Analysis of MMP-2 mRNA expression in untreated, mismatch (MM) oligonucleotide- and GRN163L-treated cells by real-time RT-PCR (n=3).
Invasion of A549 cells treated with GRN163L. A549 cells were treated with 1 μM GRN163L for 24 h, then plated in Matrigel-coated invasion chambers for 22 h. Knockdown cells (shMMP-2) were used as the negative control (n=2).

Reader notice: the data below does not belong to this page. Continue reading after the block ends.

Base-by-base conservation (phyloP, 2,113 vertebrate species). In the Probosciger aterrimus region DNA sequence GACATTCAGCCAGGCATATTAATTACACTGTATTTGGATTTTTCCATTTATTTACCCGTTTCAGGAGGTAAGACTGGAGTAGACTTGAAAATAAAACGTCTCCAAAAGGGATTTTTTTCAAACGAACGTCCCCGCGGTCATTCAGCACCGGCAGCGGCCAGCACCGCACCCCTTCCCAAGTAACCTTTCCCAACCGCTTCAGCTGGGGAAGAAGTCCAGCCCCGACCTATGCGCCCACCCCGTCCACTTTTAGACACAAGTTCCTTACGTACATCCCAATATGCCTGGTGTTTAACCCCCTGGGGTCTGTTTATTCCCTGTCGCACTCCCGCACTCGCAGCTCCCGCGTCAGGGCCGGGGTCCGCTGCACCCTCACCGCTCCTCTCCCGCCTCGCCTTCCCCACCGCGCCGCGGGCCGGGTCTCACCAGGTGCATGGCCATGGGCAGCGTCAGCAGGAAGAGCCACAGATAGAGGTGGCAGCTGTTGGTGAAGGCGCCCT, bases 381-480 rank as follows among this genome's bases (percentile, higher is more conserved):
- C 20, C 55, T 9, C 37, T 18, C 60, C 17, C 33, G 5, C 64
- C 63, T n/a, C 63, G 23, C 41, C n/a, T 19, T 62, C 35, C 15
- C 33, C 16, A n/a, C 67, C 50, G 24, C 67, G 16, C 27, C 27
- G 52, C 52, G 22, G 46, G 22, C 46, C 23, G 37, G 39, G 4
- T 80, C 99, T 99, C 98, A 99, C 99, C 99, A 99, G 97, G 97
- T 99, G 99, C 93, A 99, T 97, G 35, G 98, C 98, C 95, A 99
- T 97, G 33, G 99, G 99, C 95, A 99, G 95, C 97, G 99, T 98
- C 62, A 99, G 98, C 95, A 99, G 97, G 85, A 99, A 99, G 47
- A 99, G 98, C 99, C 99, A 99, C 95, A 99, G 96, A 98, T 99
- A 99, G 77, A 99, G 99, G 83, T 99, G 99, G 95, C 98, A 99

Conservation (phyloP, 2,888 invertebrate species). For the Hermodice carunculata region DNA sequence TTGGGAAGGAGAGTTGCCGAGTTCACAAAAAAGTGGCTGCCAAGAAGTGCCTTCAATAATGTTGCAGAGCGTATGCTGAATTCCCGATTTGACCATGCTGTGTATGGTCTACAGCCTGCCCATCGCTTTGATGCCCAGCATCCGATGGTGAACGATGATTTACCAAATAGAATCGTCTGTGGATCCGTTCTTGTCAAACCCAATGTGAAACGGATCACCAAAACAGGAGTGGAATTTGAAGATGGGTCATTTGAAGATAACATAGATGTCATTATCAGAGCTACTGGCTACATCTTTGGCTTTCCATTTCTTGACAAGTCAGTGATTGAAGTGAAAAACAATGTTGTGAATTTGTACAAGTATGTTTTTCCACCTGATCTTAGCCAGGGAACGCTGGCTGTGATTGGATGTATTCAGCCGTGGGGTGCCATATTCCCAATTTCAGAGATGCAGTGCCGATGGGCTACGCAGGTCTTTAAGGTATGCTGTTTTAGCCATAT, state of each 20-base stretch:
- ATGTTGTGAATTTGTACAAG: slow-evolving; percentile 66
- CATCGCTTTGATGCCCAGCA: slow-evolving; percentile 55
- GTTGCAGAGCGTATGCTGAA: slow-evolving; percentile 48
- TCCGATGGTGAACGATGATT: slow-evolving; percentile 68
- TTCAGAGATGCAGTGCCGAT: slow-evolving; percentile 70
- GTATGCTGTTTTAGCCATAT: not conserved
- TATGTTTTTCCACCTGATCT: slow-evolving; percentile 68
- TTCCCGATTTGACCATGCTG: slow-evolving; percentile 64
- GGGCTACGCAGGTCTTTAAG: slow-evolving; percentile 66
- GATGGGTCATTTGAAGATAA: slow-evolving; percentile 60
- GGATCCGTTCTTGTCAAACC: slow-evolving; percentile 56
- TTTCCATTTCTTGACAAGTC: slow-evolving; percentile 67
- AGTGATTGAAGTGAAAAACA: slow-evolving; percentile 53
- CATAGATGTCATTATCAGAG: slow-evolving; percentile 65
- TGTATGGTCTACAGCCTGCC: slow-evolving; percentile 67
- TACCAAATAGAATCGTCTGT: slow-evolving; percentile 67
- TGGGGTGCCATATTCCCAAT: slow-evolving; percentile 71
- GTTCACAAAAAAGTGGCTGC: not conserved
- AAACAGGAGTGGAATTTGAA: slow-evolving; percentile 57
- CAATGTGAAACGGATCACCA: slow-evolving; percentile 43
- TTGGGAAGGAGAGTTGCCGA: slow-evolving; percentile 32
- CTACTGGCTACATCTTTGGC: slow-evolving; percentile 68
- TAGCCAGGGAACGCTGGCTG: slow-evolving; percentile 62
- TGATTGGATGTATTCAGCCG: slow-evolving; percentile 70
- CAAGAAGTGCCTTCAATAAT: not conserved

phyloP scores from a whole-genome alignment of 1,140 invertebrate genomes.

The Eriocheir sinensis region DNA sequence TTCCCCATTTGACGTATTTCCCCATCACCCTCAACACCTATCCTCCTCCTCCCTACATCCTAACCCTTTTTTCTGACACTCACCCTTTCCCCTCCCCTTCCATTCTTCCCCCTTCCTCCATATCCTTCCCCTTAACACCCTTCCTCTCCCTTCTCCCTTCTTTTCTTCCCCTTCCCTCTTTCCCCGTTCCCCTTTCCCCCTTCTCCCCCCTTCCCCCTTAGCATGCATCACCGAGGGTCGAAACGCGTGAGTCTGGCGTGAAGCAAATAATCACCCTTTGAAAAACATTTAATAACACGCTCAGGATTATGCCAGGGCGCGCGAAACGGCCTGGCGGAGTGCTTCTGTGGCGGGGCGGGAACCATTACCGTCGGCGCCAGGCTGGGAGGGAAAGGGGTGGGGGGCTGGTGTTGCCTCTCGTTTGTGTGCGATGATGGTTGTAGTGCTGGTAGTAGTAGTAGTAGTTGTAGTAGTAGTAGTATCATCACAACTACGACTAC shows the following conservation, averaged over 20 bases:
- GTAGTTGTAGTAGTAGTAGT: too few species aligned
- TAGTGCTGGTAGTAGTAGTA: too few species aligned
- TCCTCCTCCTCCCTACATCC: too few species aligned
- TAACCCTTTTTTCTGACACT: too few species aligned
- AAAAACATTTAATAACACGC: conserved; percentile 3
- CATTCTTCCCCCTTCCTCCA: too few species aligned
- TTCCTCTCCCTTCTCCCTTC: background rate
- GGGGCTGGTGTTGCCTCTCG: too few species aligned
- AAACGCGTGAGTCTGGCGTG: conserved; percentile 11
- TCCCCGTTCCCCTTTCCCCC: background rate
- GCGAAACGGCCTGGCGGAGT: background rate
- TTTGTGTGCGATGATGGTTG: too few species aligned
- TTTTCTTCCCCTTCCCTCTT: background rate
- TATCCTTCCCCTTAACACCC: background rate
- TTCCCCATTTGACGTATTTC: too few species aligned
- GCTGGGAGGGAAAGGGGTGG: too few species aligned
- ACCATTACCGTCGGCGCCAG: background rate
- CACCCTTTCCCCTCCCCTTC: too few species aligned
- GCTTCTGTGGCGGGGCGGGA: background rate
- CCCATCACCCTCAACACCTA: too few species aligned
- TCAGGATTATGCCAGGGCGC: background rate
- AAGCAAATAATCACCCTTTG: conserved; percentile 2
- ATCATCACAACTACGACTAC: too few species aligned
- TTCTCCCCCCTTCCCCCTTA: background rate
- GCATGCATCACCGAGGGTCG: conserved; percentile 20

Unregulated cell proliferation, escape from apoptosis, increase in tumor neovascularization (angiogenesis), migration, invasion and metastasis are all common features of various types of cancer (16). GRN163L is a telomerase template antagonist, that inhibits telomerase activity by binding to the template region of hTR. We discovered that GRN163L exerts additional effects, apart from the inhibition of telomerase, namely the disruption of cytoskeletal proteins, such as actin, tubulin, cytokeratin and α-actinin, as well as E-cadherin organization, and thus impairs cell adhesion and affects cell morphology. Using western blot analysis, we observed a significant decrease in actin, tubulin and E-cadherin expression in the GRN163L-treated cells, compared to the untreated control and MM oligonucleotide-treated cells (Fig. 2). Immunohistochemical staining also revealed that GRN163L disrupted the organization of 3 basic elements of the cytoskeleton: actin, tubulin and intermediate filaments. The altered cell morphology (i.e., rounding) observed in response to GRN163L treatment, may be a result of the disorganization of basic elements of the cytoskeleton, that are the key to sustaining the shape of the cell and structural scaffold. Of note, the MM control oligonucleotide (MM oligonucleotide sequence, 5′-Palm-TAGGTGTAAGCAA; GRN163L oligonucleotide sequence, 5′-Palm-TAGGGTTAGACAA) did not have any effect on cell morphology or cell adhesion (14). Since the MM control differs from GRN163L only by the lack of 3 contiguous guanine residues, it is possible that this motif is responsible for the altered cell morphology and adhesion phenotype upon treatment.